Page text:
BOULDER, Colo. — Five Boulder police officers are facing discipline after the department found that a detective failed to investigate or fully investigate multiple cases, the Boulder Police Department said Tuesday.
The cases, from 2019 to present, had been assigned to one particular detective, according to a news release.
The Boulder County District Attorney's Office said they're conducting an independent audit of the cases in question. The police department did not say how many cases are involved, or what types of cases they are, but did say none of them were homicide investigations.
"The District Attorney’s Office regards this as a serious matter and will conduct an independent audit of the cases in question," the DA's office said in a statement. "These cases had been assigned to a particular detective and had not been investigated or investigated to completion. Once the independent audit is completed, the case numbers and our findings will be shared with the media and our community."
Police said the investigation started when Chief Maris Herold requested the department review its case management system.
"While upgrading data and transitioning to a new open data portal, department officials became aware of cases assigned to a particular detective that had not been investigated or investigated fully between 2019 and the present," the department said in a news release.
The department brought allegations of rule/policy violations against five officers: the detective and four others who oversaw his work.
In the news release, Herold said the detective, Officer Kwame Williams, "apparently became overwhelmed" and has since been reassigned from the Investigations Unit.
On Nov. 1, the department imposed the following discipline, according to the release:
- Commander Thomas Trujillo received an involuntary transfer to a night patrol division and a three-day suspension without pay. He was also placed on a performance improvement plan.
- Commander Barry Hartkopp was given a one-year letter of reprimand and is receiving additional training.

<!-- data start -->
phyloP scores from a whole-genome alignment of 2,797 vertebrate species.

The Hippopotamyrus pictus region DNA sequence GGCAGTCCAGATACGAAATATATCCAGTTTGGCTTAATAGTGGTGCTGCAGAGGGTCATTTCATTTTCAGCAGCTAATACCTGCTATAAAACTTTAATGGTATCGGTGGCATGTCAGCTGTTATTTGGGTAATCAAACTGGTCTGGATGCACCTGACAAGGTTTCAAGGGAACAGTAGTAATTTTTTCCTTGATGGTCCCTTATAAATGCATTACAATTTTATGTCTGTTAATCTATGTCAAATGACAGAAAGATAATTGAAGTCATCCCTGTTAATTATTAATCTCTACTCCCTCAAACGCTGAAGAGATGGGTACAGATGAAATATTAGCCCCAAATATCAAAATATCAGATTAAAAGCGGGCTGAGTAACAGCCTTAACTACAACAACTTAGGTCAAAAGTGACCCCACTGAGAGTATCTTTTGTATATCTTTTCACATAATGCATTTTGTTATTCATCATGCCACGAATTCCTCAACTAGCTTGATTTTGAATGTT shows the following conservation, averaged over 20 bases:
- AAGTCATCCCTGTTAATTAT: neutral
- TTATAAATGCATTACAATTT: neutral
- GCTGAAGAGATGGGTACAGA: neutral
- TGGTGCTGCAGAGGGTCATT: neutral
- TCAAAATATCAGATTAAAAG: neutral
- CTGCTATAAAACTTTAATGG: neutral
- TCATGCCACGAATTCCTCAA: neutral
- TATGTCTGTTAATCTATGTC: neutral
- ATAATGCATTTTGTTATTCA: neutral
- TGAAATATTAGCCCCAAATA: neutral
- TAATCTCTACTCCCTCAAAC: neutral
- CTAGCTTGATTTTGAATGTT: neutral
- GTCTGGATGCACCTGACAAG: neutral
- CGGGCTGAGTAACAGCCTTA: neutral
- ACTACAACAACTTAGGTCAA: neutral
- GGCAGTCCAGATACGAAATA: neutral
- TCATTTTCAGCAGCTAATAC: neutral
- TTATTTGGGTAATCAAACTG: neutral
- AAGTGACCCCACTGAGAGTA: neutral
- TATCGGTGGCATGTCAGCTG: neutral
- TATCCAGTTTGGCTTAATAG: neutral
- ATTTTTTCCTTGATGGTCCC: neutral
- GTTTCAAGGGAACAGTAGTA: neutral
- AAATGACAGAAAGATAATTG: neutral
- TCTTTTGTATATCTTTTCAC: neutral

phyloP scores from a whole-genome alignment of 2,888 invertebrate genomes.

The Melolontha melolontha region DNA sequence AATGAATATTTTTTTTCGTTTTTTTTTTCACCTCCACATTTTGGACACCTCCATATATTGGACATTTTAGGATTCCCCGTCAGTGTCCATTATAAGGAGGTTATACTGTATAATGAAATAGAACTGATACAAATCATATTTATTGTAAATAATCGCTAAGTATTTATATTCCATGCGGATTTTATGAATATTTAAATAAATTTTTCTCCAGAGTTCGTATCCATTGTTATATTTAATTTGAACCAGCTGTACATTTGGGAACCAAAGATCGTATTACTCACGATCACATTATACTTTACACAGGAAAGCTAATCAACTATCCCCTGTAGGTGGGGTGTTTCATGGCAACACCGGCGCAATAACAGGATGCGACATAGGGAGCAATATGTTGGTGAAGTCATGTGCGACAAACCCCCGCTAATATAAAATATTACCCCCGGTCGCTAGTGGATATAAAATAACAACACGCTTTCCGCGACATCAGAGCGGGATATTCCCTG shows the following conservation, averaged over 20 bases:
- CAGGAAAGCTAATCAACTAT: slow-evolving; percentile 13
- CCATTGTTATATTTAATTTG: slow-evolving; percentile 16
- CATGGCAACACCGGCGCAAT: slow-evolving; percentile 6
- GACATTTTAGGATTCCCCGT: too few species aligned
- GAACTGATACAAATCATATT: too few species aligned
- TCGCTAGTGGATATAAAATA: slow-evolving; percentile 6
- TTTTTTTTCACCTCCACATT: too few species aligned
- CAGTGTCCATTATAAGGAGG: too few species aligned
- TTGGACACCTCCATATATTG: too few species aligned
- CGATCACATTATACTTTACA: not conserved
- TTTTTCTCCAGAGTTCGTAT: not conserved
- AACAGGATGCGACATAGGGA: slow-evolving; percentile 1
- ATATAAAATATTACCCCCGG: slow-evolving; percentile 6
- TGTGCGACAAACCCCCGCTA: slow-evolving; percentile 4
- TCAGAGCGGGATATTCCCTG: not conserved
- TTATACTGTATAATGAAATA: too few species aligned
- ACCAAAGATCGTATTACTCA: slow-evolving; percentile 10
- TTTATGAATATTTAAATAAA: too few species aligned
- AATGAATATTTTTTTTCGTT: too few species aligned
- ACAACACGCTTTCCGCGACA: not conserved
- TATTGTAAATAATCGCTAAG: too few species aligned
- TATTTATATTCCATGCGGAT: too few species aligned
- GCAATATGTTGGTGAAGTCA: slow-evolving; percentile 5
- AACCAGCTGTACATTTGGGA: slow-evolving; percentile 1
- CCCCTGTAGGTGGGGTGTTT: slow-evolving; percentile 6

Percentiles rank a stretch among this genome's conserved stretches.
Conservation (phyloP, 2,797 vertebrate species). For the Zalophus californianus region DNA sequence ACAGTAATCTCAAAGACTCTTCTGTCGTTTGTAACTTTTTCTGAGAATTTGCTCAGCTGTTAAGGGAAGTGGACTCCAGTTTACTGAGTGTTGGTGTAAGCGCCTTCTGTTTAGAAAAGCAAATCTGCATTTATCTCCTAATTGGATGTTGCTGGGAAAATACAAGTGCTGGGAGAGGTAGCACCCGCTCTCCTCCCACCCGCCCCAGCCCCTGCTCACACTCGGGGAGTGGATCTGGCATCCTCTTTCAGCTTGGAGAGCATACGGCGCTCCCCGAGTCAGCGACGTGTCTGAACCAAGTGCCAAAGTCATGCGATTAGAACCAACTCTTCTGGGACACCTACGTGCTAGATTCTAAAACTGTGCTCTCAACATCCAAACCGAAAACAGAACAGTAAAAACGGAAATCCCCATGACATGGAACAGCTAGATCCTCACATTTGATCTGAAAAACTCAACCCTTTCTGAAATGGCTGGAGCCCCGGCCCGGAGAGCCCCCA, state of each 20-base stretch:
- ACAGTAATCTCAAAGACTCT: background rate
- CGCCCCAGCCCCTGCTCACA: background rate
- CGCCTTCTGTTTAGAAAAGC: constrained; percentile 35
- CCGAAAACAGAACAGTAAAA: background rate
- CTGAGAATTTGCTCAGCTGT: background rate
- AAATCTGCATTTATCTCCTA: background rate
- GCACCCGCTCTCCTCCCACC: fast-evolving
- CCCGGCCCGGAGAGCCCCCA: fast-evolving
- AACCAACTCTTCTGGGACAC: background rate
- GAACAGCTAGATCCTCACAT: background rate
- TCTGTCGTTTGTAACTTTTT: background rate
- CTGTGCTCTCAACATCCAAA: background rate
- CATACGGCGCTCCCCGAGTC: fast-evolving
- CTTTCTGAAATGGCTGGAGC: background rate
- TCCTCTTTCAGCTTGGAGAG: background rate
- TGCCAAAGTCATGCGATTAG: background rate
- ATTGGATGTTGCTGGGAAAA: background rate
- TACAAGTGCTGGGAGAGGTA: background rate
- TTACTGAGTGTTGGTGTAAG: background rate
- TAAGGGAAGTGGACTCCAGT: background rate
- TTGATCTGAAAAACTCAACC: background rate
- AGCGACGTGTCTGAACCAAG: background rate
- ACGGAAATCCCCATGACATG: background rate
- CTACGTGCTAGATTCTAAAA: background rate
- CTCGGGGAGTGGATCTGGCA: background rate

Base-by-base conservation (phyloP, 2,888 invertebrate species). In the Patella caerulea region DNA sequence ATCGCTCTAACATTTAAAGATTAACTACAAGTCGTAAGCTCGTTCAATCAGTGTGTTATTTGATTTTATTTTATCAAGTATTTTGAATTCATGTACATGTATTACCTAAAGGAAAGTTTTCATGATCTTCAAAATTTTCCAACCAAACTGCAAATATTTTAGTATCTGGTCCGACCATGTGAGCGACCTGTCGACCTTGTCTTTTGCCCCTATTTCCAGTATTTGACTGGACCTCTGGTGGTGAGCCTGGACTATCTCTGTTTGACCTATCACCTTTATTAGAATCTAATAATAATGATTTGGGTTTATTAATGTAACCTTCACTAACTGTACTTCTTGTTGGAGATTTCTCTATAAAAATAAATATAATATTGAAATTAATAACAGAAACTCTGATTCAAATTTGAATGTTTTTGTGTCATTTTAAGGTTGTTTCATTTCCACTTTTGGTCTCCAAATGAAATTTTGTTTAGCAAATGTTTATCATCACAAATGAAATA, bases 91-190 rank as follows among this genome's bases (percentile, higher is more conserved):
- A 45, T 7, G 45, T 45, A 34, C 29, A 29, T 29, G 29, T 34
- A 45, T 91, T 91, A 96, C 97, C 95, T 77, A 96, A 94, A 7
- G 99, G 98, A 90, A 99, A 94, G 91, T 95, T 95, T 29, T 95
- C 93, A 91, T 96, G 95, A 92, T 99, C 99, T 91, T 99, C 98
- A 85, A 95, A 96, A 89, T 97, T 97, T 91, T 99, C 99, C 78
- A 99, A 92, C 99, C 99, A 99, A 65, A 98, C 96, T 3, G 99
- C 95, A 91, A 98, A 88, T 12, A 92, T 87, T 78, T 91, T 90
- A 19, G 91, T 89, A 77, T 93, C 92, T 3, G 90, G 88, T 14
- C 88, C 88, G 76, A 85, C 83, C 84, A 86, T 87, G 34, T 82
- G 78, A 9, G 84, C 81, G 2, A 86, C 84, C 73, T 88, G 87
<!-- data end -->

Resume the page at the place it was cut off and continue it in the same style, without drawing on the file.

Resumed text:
- Sgt. David Spraggs retired by resignation. The chief accepted the resignation and ordered that the termination be held “in abeyance.”
- Sgt. Brannon Winn was suspended for one day without pay.
- Williams was suspended for five days without pay.
A Professional Standards Unit investigation agreed violations had been committed by the five officers, the release says. In August, the results of that investigation were sent to the Office of the Independent Police Monitor and the Police Oversight Panel for review.
Police leadership, the Office of the Independent Police Monitor and the panel all agreed there were rule violations, but disagreed about the appropriate discipline, the release says. The Police Oversight Panel recommended the termination of all five officers.
The department said they've taken steps to prevent the situation from happening again, including:
- A preliminary and ongoing analysis was conducted of the detective’s caseload.
- The department has rewritten its investigations’ case management policy to provide for workload standards, including limiting the number of cases any one detective may handle, ensuring a regular review of open cases by supervisors, and imposing time limits for investigations.
- The department has launched its new data portal for case management, allowing supervisors and managers real-time access to case status and assignments.
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